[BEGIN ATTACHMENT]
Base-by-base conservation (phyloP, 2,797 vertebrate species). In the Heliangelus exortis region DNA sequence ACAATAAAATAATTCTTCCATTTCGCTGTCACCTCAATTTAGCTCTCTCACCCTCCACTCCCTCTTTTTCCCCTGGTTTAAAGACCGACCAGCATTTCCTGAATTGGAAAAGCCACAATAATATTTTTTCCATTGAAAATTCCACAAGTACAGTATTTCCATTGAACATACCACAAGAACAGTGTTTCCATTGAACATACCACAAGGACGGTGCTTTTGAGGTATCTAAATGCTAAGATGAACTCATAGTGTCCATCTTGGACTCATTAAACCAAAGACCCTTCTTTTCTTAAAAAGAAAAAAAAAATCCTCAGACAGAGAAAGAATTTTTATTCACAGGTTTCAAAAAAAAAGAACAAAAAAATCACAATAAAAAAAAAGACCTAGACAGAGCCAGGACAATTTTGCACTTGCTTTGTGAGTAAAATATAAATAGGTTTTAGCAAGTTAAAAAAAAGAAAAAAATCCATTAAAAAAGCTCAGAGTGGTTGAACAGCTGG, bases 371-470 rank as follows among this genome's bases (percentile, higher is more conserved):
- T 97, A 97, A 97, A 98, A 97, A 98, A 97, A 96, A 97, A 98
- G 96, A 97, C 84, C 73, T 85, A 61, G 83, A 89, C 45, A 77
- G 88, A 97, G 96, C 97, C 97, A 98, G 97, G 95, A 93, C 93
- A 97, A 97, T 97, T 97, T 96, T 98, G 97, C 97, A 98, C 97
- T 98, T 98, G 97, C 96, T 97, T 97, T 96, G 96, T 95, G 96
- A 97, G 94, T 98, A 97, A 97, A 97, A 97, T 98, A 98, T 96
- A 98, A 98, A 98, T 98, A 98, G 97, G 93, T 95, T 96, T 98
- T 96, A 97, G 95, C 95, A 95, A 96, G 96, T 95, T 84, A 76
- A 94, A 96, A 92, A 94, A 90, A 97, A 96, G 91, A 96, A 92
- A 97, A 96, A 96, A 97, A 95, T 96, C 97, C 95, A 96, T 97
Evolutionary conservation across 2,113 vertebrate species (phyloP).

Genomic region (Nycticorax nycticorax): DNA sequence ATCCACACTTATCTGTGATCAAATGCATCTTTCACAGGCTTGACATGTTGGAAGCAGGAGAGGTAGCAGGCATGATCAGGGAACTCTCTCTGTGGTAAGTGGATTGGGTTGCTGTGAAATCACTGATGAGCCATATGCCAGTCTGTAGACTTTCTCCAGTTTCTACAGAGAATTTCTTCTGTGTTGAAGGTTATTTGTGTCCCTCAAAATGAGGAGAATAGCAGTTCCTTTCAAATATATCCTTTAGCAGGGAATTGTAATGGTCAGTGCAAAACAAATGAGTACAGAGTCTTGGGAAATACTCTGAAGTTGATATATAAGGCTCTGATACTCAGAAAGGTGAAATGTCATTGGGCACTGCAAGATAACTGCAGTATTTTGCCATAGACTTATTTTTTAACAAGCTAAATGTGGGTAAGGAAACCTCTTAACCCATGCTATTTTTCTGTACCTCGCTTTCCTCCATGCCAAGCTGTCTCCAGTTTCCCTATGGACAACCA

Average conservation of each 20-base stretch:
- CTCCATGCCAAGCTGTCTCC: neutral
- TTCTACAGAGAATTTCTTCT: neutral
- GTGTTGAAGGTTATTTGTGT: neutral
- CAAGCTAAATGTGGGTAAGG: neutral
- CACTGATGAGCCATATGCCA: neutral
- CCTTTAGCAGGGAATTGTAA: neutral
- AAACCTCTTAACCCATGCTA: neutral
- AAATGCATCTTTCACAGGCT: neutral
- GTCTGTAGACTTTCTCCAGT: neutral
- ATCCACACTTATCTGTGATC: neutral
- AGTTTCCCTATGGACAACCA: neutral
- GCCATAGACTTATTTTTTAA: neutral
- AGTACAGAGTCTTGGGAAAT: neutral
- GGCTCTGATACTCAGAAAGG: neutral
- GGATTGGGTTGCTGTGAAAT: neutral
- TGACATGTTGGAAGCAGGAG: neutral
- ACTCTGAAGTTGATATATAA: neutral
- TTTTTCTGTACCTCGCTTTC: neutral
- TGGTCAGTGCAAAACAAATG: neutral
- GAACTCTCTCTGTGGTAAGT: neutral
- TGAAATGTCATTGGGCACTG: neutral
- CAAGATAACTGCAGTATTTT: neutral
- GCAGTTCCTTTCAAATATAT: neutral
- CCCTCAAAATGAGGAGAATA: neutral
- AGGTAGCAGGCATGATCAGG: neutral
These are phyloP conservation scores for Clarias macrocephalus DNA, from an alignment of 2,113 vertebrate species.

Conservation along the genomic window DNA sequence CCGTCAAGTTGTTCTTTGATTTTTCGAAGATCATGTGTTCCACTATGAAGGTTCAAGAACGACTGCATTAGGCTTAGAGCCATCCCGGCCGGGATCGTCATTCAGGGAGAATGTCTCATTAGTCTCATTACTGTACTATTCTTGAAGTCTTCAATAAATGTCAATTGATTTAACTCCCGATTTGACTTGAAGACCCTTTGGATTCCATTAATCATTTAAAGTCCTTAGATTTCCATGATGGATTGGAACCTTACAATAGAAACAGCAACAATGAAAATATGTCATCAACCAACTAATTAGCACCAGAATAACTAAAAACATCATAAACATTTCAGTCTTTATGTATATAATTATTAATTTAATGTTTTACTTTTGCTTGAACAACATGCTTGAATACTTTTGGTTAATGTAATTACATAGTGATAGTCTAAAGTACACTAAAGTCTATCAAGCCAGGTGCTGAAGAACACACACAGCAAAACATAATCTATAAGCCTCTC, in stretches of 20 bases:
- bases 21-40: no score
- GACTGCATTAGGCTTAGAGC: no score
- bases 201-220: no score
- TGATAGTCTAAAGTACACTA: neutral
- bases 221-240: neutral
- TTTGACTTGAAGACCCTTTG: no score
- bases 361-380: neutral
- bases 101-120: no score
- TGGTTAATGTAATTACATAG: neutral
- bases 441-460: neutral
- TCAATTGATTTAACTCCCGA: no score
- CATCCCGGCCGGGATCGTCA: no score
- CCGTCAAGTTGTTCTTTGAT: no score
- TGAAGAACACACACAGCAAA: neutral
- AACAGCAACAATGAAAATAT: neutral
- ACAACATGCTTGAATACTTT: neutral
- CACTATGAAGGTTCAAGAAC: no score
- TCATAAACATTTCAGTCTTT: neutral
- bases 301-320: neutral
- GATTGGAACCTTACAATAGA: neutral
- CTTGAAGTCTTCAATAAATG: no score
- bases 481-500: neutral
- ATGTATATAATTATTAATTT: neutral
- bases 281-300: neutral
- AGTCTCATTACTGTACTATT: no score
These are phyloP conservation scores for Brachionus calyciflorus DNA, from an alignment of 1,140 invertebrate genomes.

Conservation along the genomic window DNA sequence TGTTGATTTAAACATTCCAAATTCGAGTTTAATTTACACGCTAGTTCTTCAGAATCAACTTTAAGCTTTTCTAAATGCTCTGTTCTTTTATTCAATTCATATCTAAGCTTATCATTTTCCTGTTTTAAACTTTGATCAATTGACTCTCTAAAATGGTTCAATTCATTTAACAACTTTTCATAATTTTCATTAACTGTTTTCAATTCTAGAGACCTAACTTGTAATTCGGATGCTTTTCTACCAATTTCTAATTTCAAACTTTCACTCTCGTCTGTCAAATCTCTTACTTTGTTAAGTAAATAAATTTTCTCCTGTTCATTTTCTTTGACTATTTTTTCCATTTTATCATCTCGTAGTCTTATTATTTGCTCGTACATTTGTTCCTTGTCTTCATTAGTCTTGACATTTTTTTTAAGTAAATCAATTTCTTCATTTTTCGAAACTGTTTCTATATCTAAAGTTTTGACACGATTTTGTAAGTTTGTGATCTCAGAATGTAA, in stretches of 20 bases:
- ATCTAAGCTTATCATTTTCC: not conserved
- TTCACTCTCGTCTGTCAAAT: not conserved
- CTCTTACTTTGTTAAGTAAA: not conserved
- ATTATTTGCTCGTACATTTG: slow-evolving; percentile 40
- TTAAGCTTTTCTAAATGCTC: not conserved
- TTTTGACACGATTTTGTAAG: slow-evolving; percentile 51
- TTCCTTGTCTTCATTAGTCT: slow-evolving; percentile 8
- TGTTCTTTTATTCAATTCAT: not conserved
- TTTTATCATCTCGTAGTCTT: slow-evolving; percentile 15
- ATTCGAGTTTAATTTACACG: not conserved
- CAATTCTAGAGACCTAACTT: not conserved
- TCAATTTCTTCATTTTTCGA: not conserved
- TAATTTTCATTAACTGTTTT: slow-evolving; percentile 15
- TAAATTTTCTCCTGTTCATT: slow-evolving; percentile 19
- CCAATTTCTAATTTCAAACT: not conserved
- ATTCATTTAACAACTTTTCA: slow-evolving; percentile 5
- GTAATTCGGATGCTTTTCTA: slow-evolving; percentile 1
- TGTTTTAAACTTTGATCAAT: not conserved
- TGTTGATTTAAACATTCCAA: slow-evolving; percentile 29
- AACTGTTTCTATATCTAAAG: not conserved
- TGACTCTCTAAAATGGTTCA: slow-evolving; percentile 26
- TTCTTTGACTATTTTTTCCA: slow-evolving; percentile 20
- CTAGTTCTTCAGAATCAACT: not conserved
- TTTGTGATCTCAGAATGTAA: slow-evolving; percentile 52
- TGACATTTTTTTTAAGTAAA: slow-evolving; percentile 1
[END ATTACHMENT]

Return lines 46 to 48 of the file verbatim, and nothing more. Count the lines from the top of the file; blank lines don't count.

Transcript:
- bases 221-240: neutral
- TTTGACTTGAAGACCCTTTG: no score
- bases 361-380: neutral